I am sending compressed file with piping either local or from a network location. And on the receiving end, I would like to detect the type of compression and use the appropriate decompression utility (gzip, bzip2, xz..etc) to extract it. Commands looks as follows:


cat misteryCompressedFile | [compressionUtility] -d -fc > /opt/files/uncompressedfile

Over network:

ssh user@ipaddr "cat misteryCompressedFile" | [compressionUtility] -d -fc > /opt/files/uncompressedfile

One can tell the type of compression used even if there is no extension provided (e.g., .gz or .bz2) by looking at first few hex values of the file. For example, if I use xxd to look at first few hex values of two compressed files, then I will 1f8b 0808 for gzip and 425a 6836 for bzip2.

However, to still use piping, how can I check the first incoming byte to select the proper decompression utility for the first of the file?

So if unknown compressed file is a gzip type, command will be this:

cat misteryCompressedFile | gzip -d -fc > /opt/files/uncompressedfile

and if unknown compressed file is bzip2 type, command will be this:

cat misteryCompressedFile | bzip2 -d -fc > /opt/files/uncompressedfile

Is it possible to make such decision with piping on the fly without having to download entire file and then make decision what to use for decompression?

2 Answers 2


Yes, you can do that in the pipeline, without having to read the whole file.

This first script fragment illustrates the mechanism by which we will intercept and inspect the header and pass it on. Notice that we print the header to stderr (>&2), yet it continues to appear in the output:

$ echo 0123456789ABCDEF |
    HEADER=$(dd bs=1 count=4);
    printf 'HEADER:%s\n' "$HEADER" >&2;
    printf '%s\n' "$HEADER";
4+0 records in
4+0 records out
4 bytes (4 B) copied, 8.4293e-05 s, 47.5 kB/s

The key is using the dd the file conversion utility with a small block size bs=1.

Expanding on that, this is a working solution. We'll use a temporary file to store the binary header. If it doesn't see one of the two 4-byte headers then it does nothing:


trap "rm -f /tmp/$$; exit 1" 1 2 3 15

# grab the 1st 4 bytes off the input stream,
# store them in a file, convert to ascii,
# and store in variable:
    dd bs=1 count=4 2>/dev/null |
    tee /tmp/$$ |
    od -t x1 |
    sed '
        s/^00* //
        s/ //g

case "$HEADER" in
        UNCOMPRESS='gzip -d -fc'
        UNCOMPRESS='bzip2 -d -fc'
        echo >&2 "$0: unknown stream type for header '$HEADER'"
        exit 2

echo >&2 "$0: File header is '$HEADER' using '$UNCOMPRESS' on stream."
cat /tmp/$$ - | $UNCOMPRESS
rm /tmp/$$
  • nice. still have to somehow use that info to decide which decompression tool to use.
    – cas
    Nov 3, 2015 at 3:19
  • OK. Let me go make some compressed files and put my binary hat on! :-)
    – RobertL
    Nov 3, 2015 at 3:26
  • Note that this will mangle the header if it contains null bytes, because shell variables can't contain null bytes (except in zsh). Nov 3, 2015 at 21:12
  • @Gilles No, because the file header passed to the selected uncompress command is stored in a temporary file. The shell variable is used only to select the uncompress command.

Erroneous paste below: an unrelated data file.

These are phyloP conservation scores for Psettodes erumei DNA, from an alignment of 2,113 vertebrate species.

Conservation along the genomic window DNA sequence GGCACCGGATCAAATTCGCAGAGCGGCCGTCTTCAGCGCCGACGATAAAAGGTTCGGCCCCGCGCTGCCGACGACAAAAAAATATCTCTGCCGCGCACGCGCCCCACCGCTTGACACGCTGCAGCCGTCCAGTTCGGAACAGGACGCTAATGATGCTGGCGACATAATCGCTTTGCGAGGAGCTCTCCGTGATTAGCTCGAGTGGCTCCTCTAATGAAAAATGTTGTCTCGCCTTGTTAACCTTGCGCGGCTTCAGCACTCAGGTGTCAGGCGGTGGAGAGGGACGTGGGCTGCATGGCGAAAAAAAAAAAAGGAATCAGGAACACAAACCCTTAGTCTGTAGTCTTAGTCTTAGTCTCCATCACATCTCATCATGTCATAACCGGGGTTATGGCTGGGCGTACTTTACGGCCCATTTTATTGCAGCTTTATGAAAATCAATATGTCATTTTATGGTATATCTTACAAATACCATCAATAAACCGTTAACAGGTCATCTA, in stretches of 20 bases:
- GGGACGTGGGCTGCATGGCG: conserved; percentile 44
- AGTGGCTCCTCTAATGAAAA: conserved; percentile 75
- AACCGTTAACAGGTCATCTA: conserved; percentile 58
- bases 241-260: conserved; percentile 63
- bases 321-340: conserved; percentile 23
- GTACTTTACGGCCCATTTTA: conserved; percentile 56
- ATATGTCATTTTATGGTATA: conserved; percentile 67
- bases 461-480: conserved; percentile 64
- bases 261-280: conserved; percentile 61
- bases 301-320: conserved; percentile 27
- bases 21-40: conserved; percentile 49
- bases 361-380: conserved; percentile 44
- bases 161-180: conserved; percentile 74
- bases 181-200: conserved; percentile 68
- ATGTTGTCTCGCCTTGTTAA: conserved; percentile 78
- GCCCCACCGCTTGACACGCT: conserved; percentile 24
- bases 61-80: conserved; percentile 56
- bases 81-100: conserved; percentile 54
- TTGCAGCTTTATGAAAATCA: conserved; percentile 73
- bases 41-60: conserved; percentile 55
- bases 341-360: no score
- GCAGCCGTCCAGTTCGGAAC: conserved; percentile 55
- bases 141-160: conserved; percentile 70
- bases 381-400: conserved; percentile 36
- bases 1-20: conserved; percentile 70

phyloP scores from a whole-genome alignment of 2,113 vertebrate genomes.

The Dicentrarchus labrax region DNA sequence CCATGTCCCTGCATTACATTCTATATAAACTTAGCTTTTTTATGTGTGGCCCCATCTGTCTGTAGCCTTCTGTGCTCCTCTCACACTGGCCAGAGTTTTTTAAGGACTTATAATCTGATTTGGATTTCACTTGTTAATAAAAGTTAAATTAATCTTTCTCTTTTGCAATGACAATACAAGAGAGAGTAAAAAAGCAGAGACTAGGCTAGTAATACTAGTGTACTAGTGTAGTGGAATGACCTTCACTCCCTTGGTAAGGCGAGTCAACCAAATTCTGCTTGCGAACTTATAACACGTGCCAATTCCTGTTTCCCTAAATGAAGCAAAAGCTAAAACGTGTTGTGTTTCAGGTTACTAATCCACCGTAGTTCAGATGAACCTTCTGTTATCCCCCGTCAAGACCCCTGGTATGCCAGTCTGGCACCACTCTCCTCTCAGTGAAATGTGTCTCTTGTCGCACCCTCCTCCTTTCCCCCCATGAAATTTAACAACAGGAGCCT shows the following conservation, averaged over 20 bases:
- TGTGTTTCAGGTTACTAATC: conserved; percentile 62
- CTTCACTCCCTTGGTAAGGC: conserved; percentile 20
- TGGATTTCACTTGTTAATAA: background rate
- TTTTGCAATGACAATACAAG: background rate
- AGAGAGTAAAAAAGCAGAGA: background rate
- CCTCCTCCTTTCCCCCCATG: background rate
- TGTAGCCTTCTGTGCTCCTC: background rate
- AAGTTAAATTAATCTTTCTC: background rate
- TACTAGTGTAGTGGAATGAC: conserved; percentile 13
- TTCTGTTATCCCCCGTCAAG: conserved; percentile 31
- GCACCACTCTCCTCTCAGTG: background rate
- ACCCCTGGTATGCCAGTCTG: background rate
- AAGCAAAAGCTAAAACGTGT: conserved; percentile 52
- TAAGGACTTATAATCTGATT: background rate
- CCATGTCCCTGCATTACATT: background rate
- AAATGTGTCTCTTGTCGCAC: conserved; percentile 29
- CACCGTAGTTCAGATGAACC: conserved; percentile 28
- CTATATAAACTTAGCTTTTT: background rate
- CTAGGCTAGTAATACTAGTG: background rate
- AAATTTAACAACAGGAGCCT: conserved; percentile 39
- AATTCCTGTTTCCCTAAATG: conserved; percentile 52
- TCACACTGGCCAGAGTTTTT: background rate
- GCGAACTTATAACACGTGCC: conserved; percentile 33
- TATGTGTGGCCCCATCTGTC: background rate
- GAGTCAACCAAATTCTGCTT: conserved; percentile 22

– RobertL
    Nov 3, 2015 at 21:15
  • Indeed your second script is fine, I was refering to the first one, sorry I wasn't precise enough. Nov 3, 2015 at 21:17

Use file on the sending machine and use that info to decide which decompression command to run on the remote host.


#! /bin/sh

filetype=$(file misteryCompressedFile)

case "$filetype" in
   *gzip*) CMD='gzip' ; ARGS='-d -fc' ;;
   *bzip2*) CMD='bzip2' ; ARGS='-d -fc' ;;
   *) echo "error: unknown compression type" ; exit 1 ;;

cat misteryCompressedFile | ssh user@ipaddr "$CMD $ARGS > /opt/files/uncompressedfile"

In the example shown, the ARGS for gzip and bzip2 commands are the same...but they may be different for other decompression tools.

Here's a version that will decompress a file fetched from the remote host:

#! /bin/sh

# set up an anonymous fifo on fd 3 so we can pass the 
# output of `file` to the second subshell without risking
# corruption of stdout/stdin
FIFO=$(mktemp -u)
mkfifo "$FIFO"
exec 3<>"$FIFO"
rm -f "$FIFO"

ssh user@ipaddr 'cat misteryCompressedFile' | 
    HEADER=$(dd bs=1 count=20 2> /dev/null | 
             od -A none -t o1 -w512 | 
             sed -e 's: :\\:g')

    printf "$HEADER" | file --mimetype - | cut -d/ -f2 >&3
    printf "$HEADER"
) | (
    read -u 3 -r filetype
    case "$filetype" in
       gzip) CMD='gzip' ; ARGS='-d -fc' ;;
       x-bzip2) CMD='bzip2' ; ARGS='-d -fc' ;;
       x-xz) CMD='unxz' ; ARGS='' ;;
       x-lzma) CMD='lzcat' ; ARGS='' ;;
       x-compress) CMD='uncompress' ; ARGS='' ;;
       x-lrzip) CMD='lrzcat' ; ARGS='' ;;
       *) echo "error: unknown compression type" >&2 ; exit 1 ;;

    $CMD $ARGS > /opt/files/uncompressedfile
  • Thanks. But I am making request on the client (to where file is downloaded). On remote host, there is only cat utility or other utility/script for sends file into stdout. So in away client has no idea what file is piped to it....
    – Armen
    Nov 3, 2015 at 3:27
  • @Armen, I've added another version of the script that does what you want on the local machine. it makes use of RobertL's idea of using dd in a subshell to extract the files header.
    – cas
    Nov 3, 2015 at 4:09

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